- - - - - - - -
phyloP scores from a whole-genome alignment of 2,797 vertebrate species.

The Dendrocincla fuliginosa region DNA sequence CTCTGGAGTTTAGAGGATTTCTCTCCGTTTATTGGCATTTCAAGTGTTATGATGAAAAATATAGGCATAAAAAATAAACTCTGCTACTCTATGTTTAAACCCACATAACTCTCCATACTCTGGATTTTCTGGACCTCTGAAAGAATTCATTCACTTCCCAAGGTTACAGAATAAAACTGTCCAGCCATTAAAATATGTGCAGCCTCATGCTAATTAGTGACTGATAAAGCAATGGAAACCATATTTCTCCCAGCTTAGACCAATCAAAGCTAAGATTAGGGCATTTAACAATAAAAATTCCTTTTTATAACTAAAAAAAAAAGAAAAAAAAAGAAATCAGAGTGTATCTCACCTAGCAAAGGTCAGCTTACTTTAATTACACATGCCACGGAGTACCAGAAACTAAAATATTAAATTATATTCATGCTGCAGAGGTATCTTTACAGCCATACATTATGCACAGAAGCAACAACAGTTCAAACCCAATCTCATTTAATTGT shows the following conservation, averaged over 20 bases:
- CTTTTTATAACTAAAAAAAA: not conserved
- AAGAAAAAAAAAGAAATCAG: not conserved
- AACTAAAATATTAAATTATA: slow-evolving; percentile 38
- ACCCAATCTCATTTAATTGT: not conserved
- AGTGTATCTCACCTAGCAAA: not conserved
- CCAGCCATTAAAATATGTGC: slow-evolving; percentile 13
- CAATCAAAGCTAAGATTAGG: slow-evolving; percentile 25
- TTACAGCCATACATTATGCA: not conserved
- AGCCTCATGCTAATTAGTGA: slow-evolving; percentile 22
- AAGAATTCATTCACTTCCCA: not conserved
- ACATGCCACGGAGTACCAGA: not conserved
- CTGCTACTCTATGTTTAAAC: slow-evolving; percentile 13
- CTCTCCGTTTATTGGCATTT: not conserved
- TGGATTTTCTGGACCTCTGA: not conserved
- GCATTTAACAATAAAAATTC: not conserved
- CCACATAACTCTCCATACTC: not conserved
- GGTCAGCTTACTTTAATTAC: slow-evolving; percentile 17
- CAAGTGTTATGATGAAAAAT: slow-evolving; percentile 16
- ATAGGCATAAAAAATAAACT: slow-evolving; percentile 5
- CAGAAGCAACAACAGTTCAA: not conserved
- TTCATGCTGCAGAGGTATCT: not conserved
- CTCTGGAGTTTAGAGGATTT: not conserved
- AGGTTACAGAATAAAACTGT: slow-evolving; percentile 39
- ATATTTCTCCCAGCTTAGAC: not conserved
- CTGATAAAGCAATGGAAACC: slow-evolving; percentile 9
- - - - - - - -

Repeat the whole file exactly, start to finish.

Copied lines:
phyloP scores from a whole-genome alignment of 2,797 vertebrate species.

The Dendrocincla fuliginosa region DNA sequence CTCTGGAGTTTAGAGGATTTCTCTCCGTTTATTGGCATTTCAAGTGTTATGATGAAAAATATAGGCATAAAAAATAAACTCTGCTACTCTATGTTTAAACCCACATAACTCTCCATACTCTGGATTTTCTGGACCTCTGAAAGAATTCATTCACTTCCCAAGGTTACAGAATAAAACTGTCCAGCCATTAAAATATGTGCAGCCTCATGCTAATTAGTGACTGATAAAGCAATGGAAACCATATTTCTCCCAGCTTAGACCAATCAAAGCTAAGATTAGGGCATTTAACAATAAAAATTCCTTTTTATAACTAAAAAAAAAAGAAAAAAAAAGAAATCAGAGTGTATCTCACCTAGCAAAGGTCAGCTTACTTTAATTACACATGCCACGGAGTACCAGAAACTAAAATATTAAATTATATTCATGCTGCAGAGGTATCTTTACAGCCATACATTATGCACAGAAGCAACAACAGTTCAAACCCAATCTCATTTAATTGT shows the following conservation, averaged over 20 bases:
- CTTTTTATAACTAAAAAAAA: not conserved
- AAGAAAAAAAAAGAAATCAG: not conserved
- AACTAAAATATTAAATTATA: slow-evolving; percentile 38
- ACCCAATCTCATTTAATTGT: not conserved
- AGTGTATCTCACCTAGCAAA: not conserved
- CCAGCCATTAAAATATGTGC: slow-evolving; percentile 13
- CAATCAAAGCTAAGATTAGG: slow-evolving; percentile 25
- TTACAGCCATACATTATGCA: not conserved
- AGCCTCATGCTAATTAGTGA: slow-evolving; percentile 22
- AAGAATTCATTCACTTCCCA: not conserved
- ACATGCCACGGAGTACCAGA: not conserved
- CTGCTACTCTATGTTTAAAC: slow-evolving; percentile 13
- CTCTCCGTTTATTGGCATTT: not conserved
- TGGATTTTCTGGACCTCTGA: not conserved
- GCATTTAACAATAAAAATTC: not conserved
- CCACATAACTCTCCATACTC: not conserved
- GGTCAGCTTACTTTAATTAC: slow-evolving; percentile 17
- CAAGTGTTATGATGAAAAAT: slow-evolving; percentile 16
- ATAGGCATAAAAAATAAACT: slow-evolving; percentile 5
- CAGAAGCAACAACAGTTCAA: not conserved
- TTCATGCTGCAGAGGTATCT: not conserved
- CTCTGGAGTTTAGAGGATTT: not conserved
- AGGTTACAGAATAAAACTGT: slow-evolving; percentile 39
- ATATTTCTCCCAGCTTAGAC: not conserved
- CTGATAAAGCAATGGAAACC: slow-evolving; percentile 9